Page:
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PTSD Compensation and Military Service If there are multiple mental disorders, discuss their relationship with PTSD. The evaluation is based on the effects of the signs and symptoms on occupational and social functioning. NOTE: VA is prohibited by statute, 38 U.S.C. 1110, from paying compensation for a disability that is a result of the veteran’s own ALCOHOL OR DRUG ABUSE. However, when a veteran’s alcohol or drug abuse disability is secondary to or is caused or aggravated by a primary service-connected disorder, the veteran may be entitled to compensation. See Allen v. Principi, 237 F.3d 1368, 1381 (Fed. Cir. 2001). Therefore, it is important to determine the relationship, if any, between a service-connected disorder and a disability resulting from the veteran’s alcohol or drug abuse. Unless alcohol or drug abuse is secondary to or is caused or aggravated by another mental disorder, you should separate, to the extent possible, the effects of the alcohol or drug abuse from the effects of the other mental disorder(s). If it is not possible to separate the effects in such cases, please explain why. I. Diagnostic Status Axis I disorders Axis II disorders Axis III disorders Axis IV (psychosocial and environmental problems) Axis V (GAF score—current) J. Global Assessment of Functioning (GAF): NOTE: The complete multi-axial format as specified by DSM-IV may be required by BVA REMAND or specifically requested by the rating specialist. If so, include the GAF score and note whether it refers to current functioning. A BVA REMAND may also request, in addition to an overall GAF score, that a separate GAF score be provided for each mental disorder present when there are multiple Axis I or Axis II diagnoses and not all are service-connected. If separate GAF scores can be given, an explanation and discussion of the rationale is needed. If it is not possible, an explanation as to why not is needed. (See the above note pertaining to alcohol or drug abuse, the effects of which cannot be used to assess the effects of a service-connected condition.) DSM-IV is only for application from 11/7/96 on. Therefore, when applicable note whether the diagnosis of PTSD was supportable under DSM-III-R prior to that date. The prior criteria under DSM-III-R are provided as an attachment.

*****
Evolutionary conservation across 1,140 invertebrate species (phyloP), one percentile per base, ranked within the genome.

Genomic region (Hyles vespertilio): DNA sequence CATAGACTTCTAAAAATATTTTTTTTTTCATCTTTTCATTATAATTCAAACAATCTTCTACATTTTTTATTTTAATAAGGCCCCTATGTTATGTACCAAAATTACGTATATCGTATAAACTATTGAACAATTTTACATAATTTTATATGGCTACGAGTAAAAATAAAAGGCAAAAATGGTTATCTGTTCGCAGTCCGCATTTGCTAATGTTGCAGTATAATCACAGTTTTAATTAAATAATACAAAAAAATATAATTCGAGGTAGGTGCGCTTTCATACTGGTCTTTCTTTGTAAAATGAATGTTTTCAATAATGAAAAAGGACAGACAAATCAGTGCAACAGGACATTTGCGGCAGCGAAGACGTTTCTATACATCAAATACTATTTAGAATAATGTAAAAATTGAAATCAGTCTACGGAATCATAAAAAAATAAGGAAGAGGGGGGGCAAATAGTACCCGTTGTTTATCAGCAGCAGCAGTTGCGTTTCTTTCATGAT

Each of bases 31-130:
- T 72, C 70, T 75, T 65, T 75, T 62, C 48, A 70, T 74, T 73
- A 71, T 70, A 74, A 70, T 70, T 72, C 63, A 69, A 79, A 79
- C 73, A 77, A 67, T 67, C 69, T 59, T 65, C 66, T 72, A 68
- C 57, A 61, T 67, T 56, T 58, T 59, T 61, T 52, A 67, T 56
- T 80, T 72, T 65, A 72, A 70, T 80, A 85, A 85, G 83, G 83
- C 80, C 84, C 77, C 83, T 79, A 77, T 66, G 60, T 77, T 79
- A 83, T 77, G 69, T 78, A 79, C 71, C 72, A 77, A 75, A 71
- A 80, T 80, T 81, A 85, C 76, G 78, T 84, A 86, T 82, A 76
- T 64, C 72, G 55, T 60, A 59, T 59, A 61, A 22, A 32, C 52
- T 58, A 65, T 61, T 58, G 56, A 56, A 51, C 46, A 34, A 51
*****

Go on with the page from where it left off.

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PTSD Compensation and Military Service K. Capacity to Manage Financial Affairs: Mental competency, for VA benefits purposes, refers only to the ability of the veteran to manage VA benefit payments in his or her own best interest, and not to any other subject. Mental incompetency, for VA benefits purposes, means that the veteran, because of injury or disease, is not capable of managing benefit payments in his or her best interest. In order to assist raters in making a legal determination as to competency, please address the following: What is the impact of injury or disease on the veteran’s ability to manage his or her financial affairs, including consideration of such things as knowing the amount of his or her VA benefit payment, knowing the amounts and types of bills owed monthly, and handling the payment prudently? Does the veteran handle the money and pay the bills himself or herself? Based on your examination, do you believe that the veteran is capable of managing his or her financial affairs? Please provide examples to support your conclusion. If you believe a Social Work Service assessment is needed before you can give your opinion on the veteran’s ability to manage his or her financial affairs, please explain why. L. Other Opinion: Furnish any other specific opinion requested by the rating board or BVA remand (furnish the complete rationale and citation of medical texts or treatise supporting opinion, if medical literature review was undertaken). If the requested opinion is medically not ascertainable on exam or testing please state why. If the requested opinion can not be expressed without resorting to speculation or making improbable assumptions say so, and explain why. If the opinion asks “… is it at least as likely as not …”, fully explain the clinical findings and rationale for the opinion. M. Integrated Summary and Conclusions Describe changes in psychosocial functional status and quality of life following trauma exposure (performance in employment or schooling, routine responsibilities of self care, family role functioning, physical health, social/interpersonal relationships, recreation/ leisure pursuits) Describe linkage between PTSD symptoms and aforementioned changes in impairment in functional status and quality of life. Particularly in cases where a veteran is unemployed, specific details about the effects of PTSD and its symptoms on employment are especially important.